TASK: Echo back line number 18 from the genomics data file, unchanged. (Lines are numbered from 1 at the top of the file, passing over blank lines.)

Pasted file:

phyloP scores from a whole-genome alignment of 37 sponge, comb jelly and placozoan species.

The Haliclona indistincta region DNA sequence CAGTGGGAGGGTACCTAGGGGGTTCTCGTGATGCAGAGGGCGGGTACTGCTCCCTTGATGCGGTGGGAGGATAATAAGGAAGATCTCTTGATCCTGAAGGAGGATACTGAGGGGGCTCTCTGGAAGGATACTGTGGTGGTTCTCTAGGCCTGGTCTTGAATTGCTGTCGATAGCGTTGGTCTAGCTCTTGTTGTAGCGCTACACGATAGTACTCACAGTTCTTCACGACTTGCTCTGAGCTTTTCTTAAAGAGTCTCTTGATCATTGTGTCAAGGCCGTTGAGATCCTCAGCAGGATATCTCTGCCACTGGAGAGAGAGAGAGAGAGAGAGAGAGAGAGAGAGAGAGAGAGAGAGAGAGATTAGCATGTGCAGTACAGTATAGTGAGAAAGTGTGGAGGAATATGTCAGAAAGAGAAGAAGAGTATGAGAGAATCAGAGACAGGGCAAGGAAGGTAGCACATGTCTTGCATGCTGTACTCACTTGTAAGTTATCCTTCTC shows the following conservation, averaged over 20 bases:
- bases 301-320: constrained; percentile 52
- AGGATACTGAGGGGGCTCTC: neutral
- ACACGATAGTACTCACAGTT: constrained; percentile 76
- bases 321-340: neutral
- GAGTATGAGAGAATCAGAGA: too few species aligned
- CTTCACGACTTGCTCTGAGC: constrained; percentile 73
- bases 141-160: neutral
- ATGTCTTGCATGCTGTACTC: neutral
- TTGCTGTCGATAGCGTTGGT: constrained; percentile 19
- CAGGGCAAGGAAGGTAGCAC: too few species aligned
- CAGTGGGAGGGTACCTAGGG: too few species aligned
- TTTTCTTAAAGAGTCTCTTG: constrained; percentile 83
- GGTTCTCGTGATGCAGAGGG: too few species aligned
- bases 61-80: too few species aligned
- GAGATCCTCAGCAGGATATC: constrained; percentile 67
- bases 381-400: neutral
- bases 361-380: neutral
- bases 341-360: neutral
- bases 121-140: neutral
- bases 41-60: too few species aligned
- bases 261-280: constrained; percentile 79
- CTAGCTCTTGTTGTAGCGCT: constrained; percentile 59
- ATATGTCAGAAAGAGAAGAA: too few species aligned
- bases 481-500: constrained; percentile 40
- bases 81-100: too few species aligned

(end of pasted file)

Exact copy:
- bases 381-400: neutral